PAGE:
Driving into the Steinbrenner Field parking lot this morning, I heard comedian Chelsea Handler on "The Howard Stern Show" on SiriusXM. Of all the things she could be talking about, it just happened to be Alexander Emmanuel Rodriguez. And the things she was saying weren't nice.

Apparently, Handler had made fun of A-Rod on her E! talk show or someplace else, so Rodriguez approached her at a party to try to make peace.

"Get away, you're disgusting," Handler said she told him. "You're gross."

Rodriguez, according to Handler, responded, "Why am I gross? We got off on the wrong foot. I read all of your books. I'm a big fan."

That seems nice enough from No. 13.

Handler said she replied, "I don't know why you're a big fan. I think you're a f---ing a--h---."

A-Rod has heard similar stuff before.

So where does Handler's hatred come from? She mentioned the alleged centaur picture of A-Rod that he supposedly owns.

Handler acted as if it was a fact that the painting exists. We aren't doubting the possibility, but it has never been proved -- not even by Bud Selig's investigators.

Handler added that she doesn't like the way Rodriguez conducts himself, saying he is "a buffoon." He has been called similar names before.

Handler also said a personal assistant to A-Rod e-mailed her to set up a meeting between the two, and she replied, "Pass."

(Hat tip to Jimmy Traina for the transcript.)
Masahiro TanakaAP Photo/KyodoAfter meeting Derek Jeter, Masahiro Tanaka couldn't name another Yankee he wanted to see. Will he be that guy after the Captain's final curtain call?
TAMPA, Fla. -- Masahiro Tanaka was asked Sunday if there was a Yankees player he particularly admired and was looking forward to meeting.

The Japanese right-hander listened patiently to the translation, pursed his lips as he thought for a moment, and then answered.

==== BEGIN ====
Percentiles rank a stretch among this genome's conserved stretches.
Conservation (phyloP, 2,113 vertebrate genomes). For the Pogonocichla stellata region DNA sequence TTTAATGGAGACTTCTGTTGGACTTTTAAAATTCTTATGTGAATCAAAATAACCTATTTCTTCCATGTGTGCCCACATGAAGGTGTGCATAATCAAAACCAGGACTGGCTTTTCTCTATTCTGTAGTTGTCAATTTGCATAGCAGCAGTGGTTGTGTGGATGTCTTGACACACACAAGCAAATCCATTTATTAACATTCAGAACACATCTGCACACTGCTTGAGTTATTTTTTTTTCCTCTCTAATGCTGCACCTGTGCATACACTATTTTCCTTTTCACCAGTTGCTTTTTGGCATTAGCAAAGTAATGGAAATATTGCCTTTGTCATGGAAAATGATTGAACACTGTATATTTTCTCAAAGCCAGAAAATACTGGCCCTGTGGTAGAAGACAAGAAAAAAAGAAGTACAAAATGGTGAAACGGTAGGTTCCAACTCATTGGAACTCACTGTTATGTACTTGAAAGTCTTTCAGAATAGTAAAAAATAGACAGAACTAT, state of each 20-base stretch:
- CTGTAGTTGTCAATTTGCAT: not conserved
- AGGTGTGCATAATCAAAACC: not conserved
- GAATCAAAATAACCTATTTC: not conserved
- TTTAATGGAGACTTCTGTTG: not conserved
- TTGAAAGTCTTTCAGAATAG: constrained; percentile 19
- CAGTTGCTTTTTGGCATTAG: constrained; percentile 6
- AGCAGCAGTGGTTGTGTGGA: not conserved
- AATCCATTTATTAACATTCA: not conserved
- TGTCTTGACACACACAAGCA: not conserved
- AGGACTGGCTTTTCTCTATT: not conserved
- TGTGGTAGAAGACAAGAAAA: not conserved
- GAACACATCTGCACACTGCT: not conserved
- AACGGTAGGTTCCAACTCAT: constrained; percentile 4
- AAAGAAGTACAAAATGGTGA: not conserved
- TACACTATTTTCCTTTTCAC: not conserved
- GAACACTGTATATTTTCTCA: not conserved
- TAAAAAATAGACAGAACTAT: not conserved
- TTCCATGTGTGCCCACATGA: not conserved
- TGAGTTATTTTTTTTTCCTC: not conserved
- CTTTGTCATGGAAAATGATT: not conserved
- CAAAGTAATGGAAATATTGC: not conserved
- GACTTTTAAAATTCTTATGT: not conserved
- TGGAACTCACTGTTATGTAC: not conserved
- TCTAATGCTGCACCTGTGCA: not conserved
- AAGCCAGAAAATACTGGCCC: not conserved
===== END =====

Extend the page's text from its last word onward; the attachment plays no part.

“Off the top of my head, no," he said through an interpreter. “Actually no one comes up."

Since Tanaka had already met Derek Jeter, there was no blaring headline in the answer, and you could almost hear the sighs of relief from the Yankees' media relations staff that he didn’t say Alex Rodriguez.

But what Tanaka did say only reinforced the fact that a year from now, after Jeter retires, there isn’t likely to be a single player in the Yankees' clubhouse a newcomer to the team will say he has always wanted to meet.

Once Jeter is gone, the Yankees will still be a good team. The desires of ownership and the pressures of the New York market guarantee that will always be the case.

But without Jeter -- and Mariano Rivera and Andy Pettitte and Jorge Posada, and yes, A-Rod -- the Yankees will be just another good team, with plenty of talent and not an ounce of mystique.

Unless, of course, Tanaka turns out to be as good as advertised.

Because unless, and until, the Yankees pry away Bryce Harper or Mike Trout from their current employers, there simply is no transcendent player or personality on their roster.

Except for the promise of Tanaka.

There is still a long way to go before anyone can even begin to judge how good the 25-year-old will be in the major leagues, because there’s no one on planet Earth, neither superscout nor sabernerd, who can look at video of Tanaka dominating Japanese hitters and envision how the same stuff will translate against, say, Miguel Cabrera.

But there is a definite charisma about Tanaka, an easygoing charm in the face of the media hailstorm, that tells you if this kid turns out to be the goods, he could be the next Yankee other players will someday want to meet.